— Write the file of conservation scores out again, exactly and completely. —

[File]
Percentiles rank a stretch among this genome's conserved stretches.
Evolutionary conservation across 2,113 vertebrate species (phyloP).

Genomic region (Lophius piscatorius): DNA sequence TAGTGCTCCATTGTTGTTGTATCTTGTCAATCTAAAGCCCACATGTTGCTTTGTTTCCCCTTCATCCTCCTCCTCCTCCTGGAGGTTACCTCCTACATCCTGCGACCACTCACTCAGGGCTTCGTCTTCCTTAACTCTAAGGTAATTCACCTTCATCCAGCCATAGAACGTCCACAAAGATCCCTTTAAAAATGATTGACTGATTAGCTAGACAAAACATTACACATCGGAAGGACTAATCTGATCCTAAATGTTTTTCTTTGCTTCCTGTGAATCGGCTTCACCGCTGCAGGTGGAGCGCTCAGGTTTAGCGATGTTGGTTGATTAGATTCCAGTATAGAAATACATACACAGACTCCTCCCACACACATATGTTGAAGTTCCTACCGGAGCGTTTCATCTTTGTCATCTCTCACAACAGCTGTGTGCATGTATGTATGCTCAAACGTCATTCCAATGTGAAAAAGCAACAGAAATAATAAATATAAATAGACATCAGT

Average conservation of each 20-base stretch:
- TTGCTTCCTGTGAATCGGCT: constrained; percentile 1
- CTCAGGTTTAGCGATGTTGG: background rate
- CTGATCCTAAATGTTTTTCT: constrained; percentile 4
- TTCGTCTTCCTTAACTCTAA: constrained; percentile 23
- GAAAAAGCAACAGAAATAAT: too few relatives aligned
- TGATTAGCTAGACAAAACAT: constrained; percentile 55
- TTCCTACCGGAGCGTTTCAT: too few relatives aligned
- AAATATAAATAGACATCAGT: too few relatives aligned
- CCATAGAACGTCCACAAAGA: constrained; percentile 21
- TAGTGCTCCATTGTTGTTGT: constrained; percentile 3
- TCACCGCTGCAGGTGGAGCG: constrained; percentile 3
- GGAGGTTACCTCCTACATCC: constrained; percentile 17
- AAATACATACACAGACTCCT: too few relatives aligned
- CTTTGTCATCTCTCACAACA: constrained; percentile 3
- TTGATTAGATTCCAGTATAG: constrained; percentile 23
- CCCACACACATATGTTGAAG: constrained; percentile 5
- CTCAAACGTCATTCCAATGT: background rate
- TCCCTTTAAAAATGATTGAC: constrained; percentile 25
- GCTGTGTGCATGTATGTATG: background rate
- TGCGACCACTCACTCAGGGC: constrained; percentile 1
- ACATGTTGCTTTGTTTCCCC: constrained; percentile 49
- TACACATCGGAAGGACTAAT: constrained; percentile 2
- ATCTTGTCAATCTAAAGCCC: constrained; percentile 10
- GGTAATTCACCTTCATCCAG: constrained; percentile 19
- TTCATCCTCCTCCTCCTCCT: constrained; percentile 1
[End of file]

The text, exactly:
Percentiles rank a stretch among this genome's conserved stretches.
Evolutionary conservation across 2,113 vertebrate species (phyloP).

Genomic region (Lophius piscatorius): DNA sequence TAGTGCTCCATTGTTGTTGTATCTTGTCAATCTAAAGCCCACATGTTGCTTTGTTTCCCCTTCATCCTCCTCCTCCTCCTGGAGGTTACCTCCTACATCCTGCGACCACTCACTCAGGGCTTCGTCTTCCTTAACTCTAAGGTAATTCACCTTCATCCAGCCATAGAACGTCCACAAAGATCCCTTTAAAAATGATTGACTGATTAGCTAGACAAAACATTACACATCGGAAGGACTAATCTGATCCTAAATGTTTTTCTTTGCTTCCTGTGAATCGGCTTCACCGCTGCAGGTGGAGCGCTCAGGTTTAGCGATGTTGGTTGATTAGATTCCAGTATAGAAATACATACACAGACTCCTCCCACACACATATGTTGAAGTTCCTACCGGAGCGTTTCATCTTTGTCATCTCTCACAACAGCTGTGTGCATGTATGTATGCTCAAACGTCATTCCAATGTGAAAAAGCAACAGAAATAATAAATATAAATAGACATCAGT

Average conservation of each 20-base stretch:
- TTGCTTCCTGTGAATCGGCT: constrained; percentile 1
- CTCAGGTTTAGCGATGTTGG: background rate
- CTGATCCTAAATGTTTTTCT: constrained; percentile 4
- TTCGTCTTCCTTAACTCTAA: constrained; percentile 23
- GAAAAAGCAACAGAAATAAT: too few relatives aligned
- TGATTAGCTAGACAAAACAT: constrained; percentile 55
- TTCCTACCGGAGCGTTTCAT: too few relatives aligned
- AAATATAAATAGACATCAGT: too few relatives aligned
- CCATAGAACGTCCACAAAGA: constrained; percentile 21
- TAGTGCTCCATTGTTGTTGT: constrained; percentile 3
- TCACCGCTGCAGGTGGAGCG: constrained; percentile 3
- GGAGGTTACCTCCTACATCC: constrained; percentile 17
- AAATACATACACAGACTCCT: too few relatives aligned
- CTTTGTCATCTCTCACAACA: constrained; percentile 3
- TTGATTAGATTCCAGTATAG: constrained; percentile 23
- CCCACACACATATGTTGAAG: constrained; percentile 5
- CTCAAACGTCATTCCAATGT: background rate
- TCCCTTTAAAAATGATTGAC: constrained; percentile 25
- GCTGTGTGCATGTATGTATG: background rate
- TGCGACCACTCACTCAGGGC: constrained; percentile 1
- ACATGTTGCTTTGTTTCCCC: constrained; percentile 49
- TACACATCGGAAGGACTAAT: constrained; percentile 2
- ATCTTGTCAATCTAAAGCCC: constrained; percentile 10
- GGTAATTCACCTTCATCCAG: constrained; percentile 19
- TTCATCCTCCTCCTCCTCCT: constrained; percentile 1